Russian wrestler Zangief has been part of the Street Fighter universe since he made his debut in Street Fighter II, the game which truly turned the franchise into a global phenomenon. He's traditionally been seen as one of the game's expert-level characters, primarily because of his slow speed, lack of projectile attacks and the fact that his most deadly moves require complex button and directional inputs. To get the best out of him, you really need to know your stuff.
However, back in the early days of Street Fighter II's development, Zangief was actually a much easier combatant to use because he was even stronger, and it has been revealed by designer Yoshiki Okamoto that the team at Capcom nerfed the character because one expert player was so good with him.
Back then, when arcade games were in development companies would often place them in local arcades for location tests to see if they would find an audience, but also to highlight any faults or balancing issues.
In order to properly balance the power of each character, Capcom placed a Street Fighter II cabinet in an arcade called Chateau EX in Kyobashi, Okamoto explains. This arcade was frequented by a player who would always pick Zangief and therefore became an expert with him – so much so that when Capcom employees were sent to the arcade to report on the findings in a secret stakeout, it was claimed that this player had won a staggering 85 bouts in a row with the character and that other players were afraid of challenging him; Zangief was simply too strong. "Regardless of how much we balanced Zangief in-house, this one Zangief expert would win all the time," Okamoto says.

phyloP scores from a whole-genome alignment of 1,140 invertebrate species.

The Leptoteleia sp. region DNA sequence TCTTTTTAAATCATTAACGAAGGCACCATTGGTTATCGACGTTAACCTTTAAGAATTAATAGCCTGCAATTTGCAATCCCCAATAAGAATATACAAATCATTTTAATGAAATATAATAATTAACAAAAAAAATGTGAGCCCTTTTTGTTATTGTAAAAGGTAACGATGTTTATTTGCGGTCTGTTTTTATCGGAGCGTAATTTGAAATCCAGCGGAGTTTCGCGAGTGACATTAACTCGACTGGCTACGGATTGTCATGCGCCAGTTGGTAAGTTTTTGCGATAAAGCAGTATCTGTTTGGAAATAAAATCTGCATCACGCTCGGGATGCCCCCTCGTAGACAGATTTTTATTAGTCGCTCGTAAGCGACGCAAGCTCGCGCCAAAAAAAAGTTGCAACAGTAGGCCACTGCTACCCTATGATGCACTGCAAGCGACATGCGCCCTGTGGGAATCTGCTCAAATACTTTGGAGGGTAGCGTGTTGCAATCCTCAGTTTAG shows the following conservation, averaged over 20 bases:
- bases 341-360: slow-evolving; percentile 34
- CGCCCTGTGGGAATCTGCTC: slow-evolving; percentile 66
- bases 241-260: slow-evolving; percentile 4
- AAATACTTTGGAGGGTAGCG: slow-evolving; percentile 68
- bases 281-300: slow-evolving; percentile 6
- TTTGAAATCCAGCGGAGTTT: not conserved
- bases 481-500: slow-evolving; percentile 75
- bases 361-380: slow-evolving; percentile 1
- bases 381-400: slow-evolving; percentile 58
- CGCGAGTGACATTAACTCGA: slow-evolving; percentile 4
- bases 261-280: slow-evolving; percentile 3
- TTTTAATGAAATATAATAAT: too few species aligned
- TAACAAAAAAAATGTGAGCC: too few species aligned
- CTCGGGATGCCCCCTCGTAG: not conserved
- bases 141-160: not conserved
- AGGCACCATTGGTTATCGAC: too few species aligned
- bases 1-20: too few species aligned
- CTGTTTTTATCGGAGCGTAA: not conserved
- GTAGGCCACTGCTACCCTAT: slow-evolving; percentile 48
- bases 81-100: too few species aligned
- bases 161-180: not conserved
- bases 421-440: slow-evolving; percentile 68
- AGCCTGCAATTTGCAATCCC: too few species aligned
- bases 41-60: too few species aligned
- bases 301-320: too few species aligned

To properly test the player's talents, Capcom deployed three of its own strongest players to the arcade to take on this seemingly unbeatable Zangief expert. Okamoto reveals that they reported back to him, claiming that "we're getting our butts kicked." Enough was enough, and under Okamoto's instruction, Zangief was immediately toned-down to make him less powerful. This process of slowly reducing his potency continued for several days until the arcade's Zangief expert began to lose more regularly.
The end result? When the game actually launched, Zangief was considered to be weak compared to the other fighters. "We had actually adjusted him fairly," says Okamoto. "But players felt it was an unfair balance."
Even so, it's clear that it was a single person who caused this proud, bear-grappling Russian to be so comprehensively nerfed, as Okamoto definitively states:
Assuming that player is watching this now... It's your fault Zangief became weaker. But thanks to you, he has become a specialist character throughout the series.
Okamoto adds that the same thing happened with series favourite Chun-Li, who was made weaker because she was so popular.
Street Fighter II would go on to become one of the most successful arcade games of all time, and spawned several sequels on consoles, as well as an ill-fated Hollywood movie. The first SNES port, released soon afterwards, would become one of the key titles in Nintendo's battle with Sega for the living room.